What is a Census Taker?
Open the door to a census taker and open doors
for your community.
From April to July 2010, the Census Bureau will knock on the door of every household that does not mail back a completed 2010 Census form.
It's critical you take just 10 minutes to fill out and mail back your form rather than wait for a census taker to show up on your doorstep. About $85 million in taxpayer dollars are saved for every one percent increase in mail response.
A census taker is a person from your community who is hired by the Census Bureau to make sure your neighborhood gets represented as accurately as possible. The census taker's primary responsibility is to collect census information from residences that have not sent back their 2010 Census form.
- The Census Bureau provides the census taker with a binder containing all of the addresses which didn't send back a filled out census form.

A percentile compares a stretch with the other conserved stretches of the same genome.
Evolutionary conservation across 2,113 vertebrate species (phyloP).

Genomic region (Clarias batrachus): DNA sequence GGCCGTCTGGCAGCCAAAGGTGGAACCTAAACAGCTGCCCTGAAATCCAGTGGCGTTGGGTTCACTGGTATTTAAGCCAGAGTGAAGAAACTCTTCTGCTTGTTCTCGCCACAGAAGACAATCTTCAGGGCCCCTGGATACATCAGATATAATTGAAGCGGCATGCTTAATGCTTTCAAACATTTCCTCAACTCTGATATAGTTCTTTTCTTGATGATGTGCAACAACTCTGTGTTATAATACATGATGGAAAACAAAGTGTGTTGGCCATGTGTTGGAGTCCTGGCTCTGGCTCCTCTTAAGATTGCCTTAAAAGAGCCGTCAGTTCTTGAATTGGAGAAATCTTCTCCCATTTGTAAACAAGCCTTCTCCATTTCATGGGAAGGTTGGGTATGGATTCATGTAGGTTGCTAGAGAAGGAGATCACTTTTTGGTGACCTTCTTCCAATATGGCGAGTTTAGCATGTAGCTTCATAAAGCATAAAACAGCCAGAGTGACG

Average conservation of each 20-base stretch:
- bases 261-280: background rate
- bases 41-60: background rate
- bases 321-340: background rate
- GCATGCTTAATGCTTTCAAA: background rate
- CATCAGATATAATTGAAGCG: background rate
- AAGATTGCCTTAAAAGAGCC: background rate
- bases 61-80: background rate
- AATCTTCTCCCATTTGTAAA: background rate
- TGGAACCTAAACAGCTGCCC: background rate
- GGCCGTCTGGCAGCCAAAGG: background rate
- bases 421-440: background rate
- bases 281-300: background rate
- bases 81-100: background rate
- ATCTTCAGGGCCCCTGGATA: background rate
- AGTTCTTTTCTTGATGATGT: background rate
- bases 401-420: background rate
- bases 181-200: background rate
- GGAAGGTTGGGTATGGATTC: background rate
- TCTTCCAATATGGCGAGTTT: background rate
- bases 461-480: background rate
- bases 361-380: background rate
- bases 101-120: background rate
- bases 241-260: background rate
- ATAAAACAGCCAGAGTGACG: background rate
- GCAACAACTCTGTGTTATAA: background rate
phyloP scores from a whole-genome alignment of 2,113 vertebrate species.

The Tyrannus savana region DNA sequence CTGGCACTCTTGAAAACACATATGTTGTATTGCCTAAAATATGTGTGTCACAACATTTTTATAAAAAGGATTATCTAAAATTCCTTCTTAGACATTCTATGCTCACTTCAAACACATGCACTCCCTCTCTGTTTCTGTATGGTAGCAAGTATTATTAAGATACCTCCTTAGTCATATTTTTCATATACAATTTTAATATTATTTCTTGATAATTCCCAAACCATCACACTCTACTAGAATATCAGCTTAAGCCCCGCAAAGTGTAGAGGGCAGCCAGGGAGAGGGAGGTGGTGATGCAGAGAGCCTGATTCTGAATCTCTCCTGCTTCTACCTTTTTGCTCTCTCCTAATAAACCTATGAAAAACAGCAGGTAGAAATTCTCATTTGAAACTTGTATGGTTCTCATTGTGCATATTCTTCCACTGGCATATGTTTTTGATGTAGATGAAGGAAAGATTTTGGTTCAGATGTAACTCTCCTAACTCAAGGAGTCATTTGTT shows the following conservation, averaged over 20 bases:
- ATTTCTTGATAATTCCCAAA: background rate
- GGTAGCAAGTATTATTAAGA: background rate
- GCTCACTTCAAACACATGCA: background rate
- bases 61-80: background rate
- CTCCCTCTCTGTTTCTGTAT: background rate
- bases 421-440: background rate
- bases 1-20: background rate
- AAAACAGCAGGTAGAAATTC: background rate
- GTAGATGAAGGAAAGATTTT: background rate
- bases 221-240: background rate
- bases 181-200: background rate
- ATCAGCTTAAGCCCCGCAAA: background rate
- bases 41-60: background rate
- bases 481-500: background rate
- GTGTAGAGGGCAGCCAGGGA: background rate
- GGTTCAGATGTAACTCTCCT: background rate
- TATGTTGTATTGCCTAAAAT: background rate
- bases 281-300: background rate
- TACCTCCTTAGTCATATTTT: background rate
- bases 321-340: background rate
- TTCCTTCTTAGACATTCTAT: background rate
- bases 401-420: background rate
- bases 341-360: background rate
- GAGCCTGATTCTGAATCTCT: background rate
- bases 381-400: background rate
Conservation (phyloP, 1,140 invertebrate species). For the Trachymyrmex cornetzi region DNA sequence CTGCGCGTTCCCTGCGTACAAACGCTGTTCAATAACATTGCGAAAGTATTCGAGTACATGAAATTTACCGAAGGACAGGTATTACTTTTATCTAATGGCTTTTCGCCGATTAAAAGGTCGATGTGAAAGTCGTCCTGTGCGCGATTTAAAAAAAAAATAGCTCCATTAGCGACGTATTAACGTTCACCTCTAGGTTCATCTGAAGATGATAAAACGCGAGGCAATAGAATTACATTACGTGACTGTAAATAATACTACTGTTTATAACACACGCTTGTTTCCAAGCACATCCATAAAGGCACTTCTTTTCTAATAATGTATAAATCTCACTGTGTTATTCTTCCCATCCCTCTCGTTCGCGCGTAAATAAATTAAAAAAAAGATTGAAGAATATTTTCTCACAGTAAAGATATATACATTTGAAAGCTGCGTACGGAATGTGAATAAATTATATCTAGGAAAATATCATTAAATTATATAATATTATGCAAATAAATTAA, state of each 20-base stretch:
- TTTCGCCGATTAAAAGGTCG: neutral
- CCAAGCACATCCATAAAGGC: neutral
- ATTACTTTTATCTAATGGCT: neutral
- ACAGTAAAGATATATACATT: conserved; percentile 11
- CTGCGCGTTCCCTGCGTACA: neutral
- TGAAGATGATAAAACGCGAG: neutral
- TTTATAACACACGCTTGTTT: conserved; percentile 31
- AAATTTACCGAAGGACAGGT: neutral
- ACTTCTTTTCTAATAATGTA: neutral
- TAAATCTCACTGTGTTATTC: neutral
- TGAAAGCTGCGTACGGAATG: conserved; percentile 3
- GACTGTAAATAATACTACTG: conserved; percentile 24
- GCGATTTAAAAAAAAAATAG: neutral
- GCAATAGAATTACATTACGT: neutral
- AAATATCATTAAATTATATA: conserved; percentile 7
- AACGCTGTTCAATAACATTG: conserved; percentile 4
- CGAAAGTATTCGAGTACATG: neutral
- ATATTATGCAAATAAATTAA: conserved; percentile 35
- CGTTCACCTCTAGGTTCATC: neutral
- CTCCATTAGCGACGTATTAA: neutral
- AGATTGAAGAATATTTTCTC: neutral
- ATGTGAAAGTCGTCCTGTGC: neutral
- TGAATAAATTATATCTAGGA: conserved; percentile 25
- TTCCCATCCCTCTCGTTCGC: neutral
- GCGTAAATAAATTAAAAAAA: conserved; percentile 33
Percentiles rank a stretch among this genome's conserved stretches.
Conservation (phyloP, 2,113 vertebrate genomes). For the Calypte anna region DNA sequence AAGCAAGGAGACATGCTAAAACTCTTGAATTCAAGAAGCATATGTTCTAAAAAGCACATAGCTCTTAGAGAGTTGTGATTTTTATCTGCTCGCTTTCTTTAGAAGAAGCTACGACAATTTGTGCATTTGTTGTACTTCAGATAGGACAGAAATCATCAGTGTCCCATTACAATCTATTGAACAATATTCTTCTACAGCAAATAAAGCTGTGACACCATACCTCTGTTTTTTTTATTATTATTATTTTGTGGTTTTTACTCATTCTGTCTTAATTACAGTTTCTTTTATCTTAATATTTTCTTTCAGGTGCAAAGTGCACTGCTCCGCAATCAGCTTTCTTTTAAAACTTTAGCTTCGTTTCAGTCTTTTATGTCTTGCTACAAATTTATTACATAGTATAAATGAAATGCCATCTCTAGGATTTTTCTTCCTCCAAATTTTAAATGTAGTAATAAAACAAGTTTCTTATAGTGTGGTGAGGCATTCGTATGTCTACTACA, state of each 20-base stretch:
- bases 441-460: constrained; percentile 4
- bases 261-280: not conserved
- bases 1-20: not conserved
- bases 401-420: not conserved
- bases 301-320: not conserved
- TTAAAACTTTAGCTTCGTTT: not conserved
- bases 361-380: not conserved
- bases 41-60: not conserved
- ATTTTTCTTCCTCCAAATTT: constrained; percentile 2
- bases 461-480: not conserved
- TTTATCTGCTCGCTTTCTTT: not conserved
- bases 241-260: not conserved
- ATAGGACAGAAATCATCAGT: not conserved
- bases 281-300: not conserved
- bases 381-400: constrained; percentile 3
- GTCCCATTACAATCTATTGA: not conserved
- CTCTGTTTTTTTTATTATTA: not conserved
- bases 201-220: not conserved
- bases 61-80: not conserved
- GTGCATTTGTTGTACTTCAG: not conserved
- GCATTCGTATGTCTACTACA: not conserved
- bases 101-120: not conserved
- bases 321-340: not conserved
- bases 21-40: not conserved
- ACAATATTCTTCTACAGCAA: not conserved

- The census taker then visits all of those addresses and records the answers to the questions on the form.
- If no one answers at a particular residence, a census taker will visit that home up to three times, each time leaving a door hanger featuring a phone number; residents can call the number on the hanger to schedule the visit.
The census taker will ONLY ask the questions that appear on the census form. The census taker who collects your information is sworn for life to protect your data under Federal Law Title 13. Those who violate the oath face criminal penalties: Under federal law, the penalty for unlawful disclosure is a fine of up to $250,000 or imprisonment for up to 5 years, or both.
Do I have to talk to the census taker?
Yes. Your participation in the 2010 Census is vital and required by law, (Section 221, of Title 13 of the U.S. Code). However, rather than rely on criminal charges, the Census Bureau is very successful in getting participation by explaining the importance of the questions we ask and how the information benefits our communities.
7. Key Dates